Ableton unchains its MIDI controller with the release of Push 3 and goes standalone with an all-new hardware, including MPE, audio interface, and more.
There have long been calls for an Ableton Push standalone with Ableton Live embedded. There were long rumors about a standalone version. There was even a leak in 2020, but it was fake. Three years later one can say: the idea wasn’t wrong because the user’s wish became reality today.
The Berlin-based company Ableton has today unveiled the Push 3. It’s not only a new third version of their popular MIDI controller for Live, but there is a standalone version. And both can sooner or later benefit from this standalone function.
Ableton Push 3
So Ableton took the major step. They put Live in standalone. With all the features we know and love? Yess-noo. You get everything from Ableton Live, including Max For Live, giving you tons of sonic scalping and shaping. But without VST support and the arranger (update). So a little like the Maschine Plus way.
But first, a look at the updated hardware. Important you can choose between two versions:
- standard is the version we know so far: plug in your computer and control Ableton
- standalone gives you a processor, storage, and battery, turning the Push into a standalone groovebox.
Nice, you can start with the classic Push MIDI controller and switch to standalone anytime. An upgrade kit will be available later this year, allowing you to turn it into a standalone device.
Updated Hardware With MPE
Push 3 has a design that is very reminiscent of the Push 2. Yes but there are changes. The new version comes with 64 newly-developed MPE-capable pads that detect finger pressure and placement across X and Y axes for nuanced per-note control.
It allows you to play bends and slides, filter or affect some notes within a chord, or play multiple articulations within one pad. A nice extension that takes the Push controller into new fields of expressivity. And now, the many MPE updates from Live in the last few months make sense. These were all secret preparations for the Push 3 hardware release.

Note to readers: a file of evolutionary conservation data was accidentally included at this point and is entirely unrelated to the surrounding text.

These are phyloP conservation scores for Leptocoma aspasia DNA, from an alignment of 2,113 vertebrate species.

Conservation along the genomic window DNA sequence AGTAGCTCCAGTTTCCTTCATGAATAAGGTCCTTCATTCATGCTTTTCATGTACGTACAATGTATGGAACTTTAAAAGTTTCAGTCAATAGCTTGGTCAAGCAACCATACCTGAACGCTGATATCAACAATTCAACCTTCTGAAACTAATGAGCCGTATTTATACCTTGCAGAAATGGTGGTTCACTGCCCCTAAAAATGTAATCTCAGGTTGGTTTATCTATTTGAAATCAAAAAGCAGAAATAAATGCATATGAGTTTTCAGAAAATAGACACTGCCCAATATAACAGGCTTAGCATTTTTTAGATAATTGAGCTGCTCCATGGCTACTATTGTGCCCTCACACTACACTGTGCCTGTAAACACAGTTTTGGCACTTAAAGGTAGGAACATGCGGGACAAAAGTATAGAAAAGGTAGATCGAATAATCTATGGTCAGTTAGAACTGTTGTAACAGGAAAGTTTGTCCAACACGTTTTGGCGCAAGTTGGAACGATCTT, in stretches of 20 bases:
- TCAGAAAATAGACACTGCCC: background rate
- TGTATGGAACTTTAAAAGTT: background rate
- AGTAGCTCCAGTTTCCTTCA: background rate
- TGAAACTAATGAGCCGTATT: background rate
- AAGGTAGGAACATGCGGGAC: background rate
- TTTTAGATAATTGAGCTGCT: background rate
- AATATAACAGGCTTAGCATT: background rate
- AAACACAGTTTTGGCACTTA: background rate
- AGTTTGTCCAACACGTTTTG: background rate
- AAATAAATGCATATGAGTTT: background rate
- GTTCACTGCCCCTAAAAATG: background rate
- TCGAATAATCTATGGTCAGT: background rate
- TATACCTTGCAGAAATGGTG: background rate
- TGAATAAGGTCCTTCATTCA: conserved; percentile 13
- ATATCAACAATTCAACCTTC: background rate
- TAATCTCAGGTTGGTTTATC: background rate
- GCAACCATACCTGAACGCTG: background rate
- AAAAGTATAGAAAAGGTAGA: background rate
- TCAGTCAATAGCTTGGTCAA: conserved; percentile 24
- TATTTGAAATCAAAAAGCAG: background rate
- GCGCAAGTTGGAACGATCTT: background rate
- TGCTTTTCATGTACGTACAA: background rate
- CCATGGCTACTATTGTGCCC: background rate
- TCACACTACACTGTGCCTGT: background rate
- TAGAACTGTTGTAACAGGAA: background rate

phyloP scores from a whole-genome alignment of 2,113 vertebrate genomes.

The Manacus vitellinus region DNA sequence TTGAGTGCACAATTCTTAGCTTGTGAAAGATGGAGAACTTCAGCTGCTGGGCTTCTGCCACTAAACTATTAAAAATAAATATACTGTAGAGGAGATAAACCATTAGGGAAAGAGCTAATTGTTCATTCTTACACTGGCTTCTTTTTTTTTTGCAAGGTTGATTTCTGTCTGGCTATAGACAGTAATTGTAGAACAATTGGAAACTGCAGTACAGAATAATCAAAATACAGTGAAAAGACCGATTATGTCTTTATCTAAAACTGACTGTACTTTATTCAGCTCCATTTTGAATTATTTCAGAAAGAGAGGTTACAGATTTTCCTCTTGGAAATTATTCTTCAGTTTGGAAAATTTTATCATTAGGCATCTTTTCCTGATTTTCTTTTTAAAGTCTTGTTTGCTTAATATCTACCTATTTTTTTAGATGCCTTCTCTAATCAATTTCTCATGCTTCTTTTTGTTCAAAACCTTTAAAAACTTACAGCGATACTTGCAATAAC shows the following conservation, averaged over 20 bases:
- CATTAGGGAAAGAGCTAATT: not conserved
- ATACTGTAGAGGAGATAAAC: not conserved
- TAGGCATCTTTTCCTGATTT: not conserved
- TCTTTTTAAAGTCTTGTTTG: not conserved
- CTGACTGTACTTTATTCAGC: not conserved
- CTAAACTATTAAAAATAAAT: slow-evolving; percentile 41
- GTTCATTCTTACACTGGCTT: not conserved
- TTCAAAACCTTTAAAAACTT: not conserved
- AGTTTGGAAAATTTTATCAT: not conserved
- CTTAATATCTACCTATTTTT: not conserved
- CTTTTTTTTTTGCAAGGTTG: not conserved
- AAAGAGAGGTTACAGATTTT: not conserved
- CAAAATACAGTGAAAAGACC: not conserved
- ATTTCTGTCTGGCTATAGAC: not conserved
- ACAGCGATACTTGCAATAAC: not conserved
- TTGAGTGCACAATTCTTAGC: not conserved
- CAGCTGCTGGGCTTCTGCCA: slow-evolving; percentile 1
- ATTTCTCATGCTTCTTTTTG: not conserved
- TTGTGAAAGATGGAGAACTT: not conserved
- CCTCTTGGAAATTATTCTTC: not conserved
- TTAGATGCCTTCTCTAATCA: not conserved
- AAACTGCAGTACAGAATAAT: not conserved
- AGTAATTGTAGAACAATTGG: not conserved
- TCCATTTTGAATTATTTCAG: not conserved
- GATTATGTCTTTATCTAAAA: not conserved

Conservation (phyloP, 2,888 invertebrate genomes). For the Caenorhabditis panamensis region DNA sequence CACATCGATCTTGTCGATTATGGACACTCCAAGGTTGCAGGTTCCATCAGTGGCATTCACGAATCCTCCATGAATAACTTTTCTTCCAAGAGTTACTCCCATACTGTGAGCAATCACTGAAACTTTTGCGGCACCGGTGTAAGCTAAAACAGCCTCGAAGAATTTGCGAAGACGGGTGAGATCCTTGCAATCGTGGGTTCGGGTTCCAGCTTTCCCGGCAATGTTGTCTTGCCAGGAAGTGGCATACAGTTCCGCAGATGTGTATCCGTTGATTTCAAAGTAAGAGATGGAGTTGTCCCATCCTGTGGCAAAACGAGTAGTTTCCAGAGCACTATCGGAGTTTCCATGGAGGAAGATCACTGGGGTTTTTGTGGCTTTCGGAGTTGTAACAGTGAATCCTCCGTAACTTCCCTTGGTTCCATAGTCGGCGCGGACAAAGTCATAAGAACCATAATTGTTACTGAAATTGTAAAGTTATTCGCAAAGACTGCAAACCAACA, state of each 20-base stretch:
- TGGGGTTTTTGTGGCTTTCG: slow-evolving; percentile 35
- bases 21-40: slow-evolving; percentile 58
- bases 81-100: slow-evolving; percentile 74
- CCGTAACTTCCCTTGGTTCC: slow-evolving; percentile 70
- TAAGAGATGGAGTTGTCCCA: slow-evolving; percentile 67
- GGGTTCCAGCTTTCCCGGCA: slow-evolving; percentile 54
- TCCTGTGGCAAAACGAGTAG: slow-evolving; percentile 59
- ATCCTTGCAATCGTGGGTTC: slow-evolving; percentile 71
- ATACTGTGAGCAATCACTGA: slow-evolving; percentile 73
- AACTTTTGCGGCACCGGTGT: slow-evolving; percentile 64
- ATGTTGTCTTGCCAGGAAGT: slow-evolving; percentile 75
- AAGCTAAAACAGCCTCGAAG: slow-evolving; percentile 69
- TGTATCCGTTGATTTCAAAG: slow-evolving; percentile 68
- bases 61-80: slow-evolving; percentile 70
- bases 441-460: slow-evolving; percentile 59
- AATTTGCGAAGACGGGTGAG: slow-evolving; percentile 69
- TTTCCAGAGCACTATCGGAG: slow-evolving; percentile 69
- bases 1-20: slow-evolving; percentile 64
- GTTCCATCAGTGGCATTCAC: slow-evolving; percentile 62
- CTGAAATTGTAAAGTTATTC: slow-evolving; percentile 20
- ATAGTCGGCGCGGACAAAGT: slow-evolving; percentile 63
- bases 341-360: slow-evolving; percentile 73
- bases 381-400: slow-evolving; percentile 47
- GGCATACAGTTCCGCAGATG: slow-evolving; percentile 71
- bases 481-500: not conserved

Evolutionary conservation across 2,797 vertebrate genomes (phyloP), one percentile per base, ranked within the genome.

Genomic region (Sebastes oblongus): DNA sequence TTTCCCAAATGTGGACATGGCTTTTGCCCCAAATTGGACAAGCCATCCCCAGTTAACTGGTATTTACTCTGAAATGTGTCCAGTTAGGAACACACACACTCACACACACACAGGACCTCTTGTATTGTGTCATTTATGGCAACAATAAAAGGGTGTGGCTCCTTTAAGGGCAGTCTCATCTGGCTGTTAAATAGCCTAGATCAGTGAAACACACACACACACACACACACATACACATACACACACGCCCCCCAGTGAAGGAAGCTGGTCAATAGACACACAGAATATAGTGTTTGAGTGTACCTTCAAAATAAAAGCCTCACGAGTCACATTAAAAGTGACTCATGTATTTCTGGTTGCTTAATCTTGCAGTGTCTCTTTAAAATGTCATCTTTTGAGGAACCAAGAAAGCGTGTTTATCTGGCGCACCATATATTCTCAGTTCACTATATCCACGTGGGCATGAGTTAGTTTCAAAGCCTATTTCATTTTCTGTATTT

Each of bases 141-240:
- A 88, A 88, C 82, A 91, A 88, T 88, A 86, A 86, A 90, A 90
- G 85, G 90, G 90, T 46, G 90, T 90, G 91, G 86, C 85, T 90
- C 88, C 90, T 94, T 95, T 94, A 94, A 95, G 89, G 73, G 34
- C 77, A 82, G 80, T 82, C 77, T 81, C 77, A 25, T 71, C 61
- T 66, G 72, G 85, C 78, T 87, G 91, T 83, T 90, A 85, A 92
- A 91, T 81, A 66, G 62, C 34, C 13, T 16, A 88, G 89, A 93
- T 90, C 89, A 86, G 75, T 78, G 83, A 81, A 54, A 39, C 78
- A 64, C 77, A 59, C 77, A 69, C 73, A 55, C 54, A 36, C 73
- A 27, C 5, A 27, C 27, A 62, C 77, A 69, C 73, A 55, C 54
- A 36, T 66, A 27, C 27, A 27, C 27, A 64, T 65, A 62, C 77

Then there is a new big knob on the right side and some additional buttons on the interface. Push 3 has taken a big step in connectivity. The MIDI and standalone versions benefit from this.
Push 3 now comes with a built-in 2-channel audio interface for recording directly into your Push set or into Ableton Live. It also hosts ADAT input/output sockets for additional inputs and outputs.
There are also two stereo CV/gate signals (4 mono signals) for interacting with your modular or analog gear and a MIDI in/out. Another cool addition is a USB MIDI host port. So you can instantly connect MIDI controllers to it. Before questions come, no audio over USB is not possible.
Battery Operation, Storage, and WIFI
As a standalone instrument, Push is designed to sit at the heart of a laptop-free music setup says Ableton. Push 3 has a built-in battery providing more than 2 hours of cable-free fun. It’s not much, but it’s good that it’s there so you can make music without plugging in a single cable
Plus, you get 256GB of built-in storage, giving you plenty of space for using Ableton Live’s stock instruments and effects, along with your own packs, and sample libraries. All your data can be transferred back and forth using the built-in WiFi module
MIDI or Standalone